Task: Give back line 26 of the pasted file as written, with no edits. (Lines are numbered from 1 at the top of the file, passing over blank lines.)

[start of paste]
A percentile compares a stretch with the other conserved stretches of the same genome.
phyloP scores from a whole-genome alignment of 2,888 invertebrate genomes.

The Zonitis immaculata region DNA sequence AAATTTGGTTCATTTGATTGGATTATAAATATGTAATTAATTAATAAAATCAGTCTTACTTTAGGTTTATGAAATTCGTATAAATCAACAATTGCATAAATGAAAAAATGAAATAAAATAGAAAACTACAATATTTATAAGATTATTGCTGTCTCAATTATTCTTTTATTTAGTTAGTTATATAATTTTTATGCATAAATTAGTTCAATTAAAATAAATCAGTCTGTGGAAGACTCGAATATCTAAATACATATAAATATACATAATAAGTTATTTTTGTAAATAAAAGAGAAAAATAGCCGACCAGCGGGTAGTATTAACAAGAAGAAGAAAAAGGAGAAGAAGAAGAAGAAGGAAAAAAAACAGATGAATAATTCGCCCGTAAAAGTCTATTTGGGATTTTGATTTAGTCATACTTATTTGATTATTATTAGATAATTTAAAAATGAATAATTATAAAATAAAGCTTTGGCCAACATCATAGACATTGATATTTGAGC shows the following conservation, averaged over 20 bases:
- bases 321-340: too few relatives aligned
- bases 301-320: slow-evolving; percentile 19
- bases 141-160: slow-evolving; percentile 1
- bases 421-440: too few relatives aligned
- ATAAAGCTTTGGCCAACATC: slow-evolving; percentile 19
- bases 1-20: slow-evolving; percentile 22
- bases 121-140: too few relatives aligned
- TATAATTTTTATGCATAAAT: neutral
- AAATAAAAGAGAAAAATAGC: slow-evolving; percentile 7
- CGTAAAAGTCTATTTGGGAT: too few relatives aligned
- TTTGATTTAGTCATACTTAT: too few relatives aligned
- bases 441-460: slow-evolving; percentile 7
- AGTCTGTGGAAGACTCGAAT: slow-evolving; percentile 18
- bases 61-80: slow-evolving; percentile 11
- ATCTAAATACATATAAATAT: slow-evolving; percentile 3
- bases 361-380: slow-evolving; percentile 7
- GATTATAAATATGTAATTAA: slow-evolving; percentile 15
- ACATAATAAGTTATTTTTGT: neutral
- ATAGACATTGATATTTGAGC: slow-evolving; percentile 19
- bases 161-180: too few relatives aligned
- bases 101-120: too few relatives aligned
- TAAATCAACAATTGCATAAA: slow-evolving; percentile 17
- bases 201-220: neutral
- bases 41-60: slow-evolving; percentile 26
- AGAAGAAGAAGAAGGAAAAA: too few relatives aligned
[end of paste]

- bases 201-220: neutral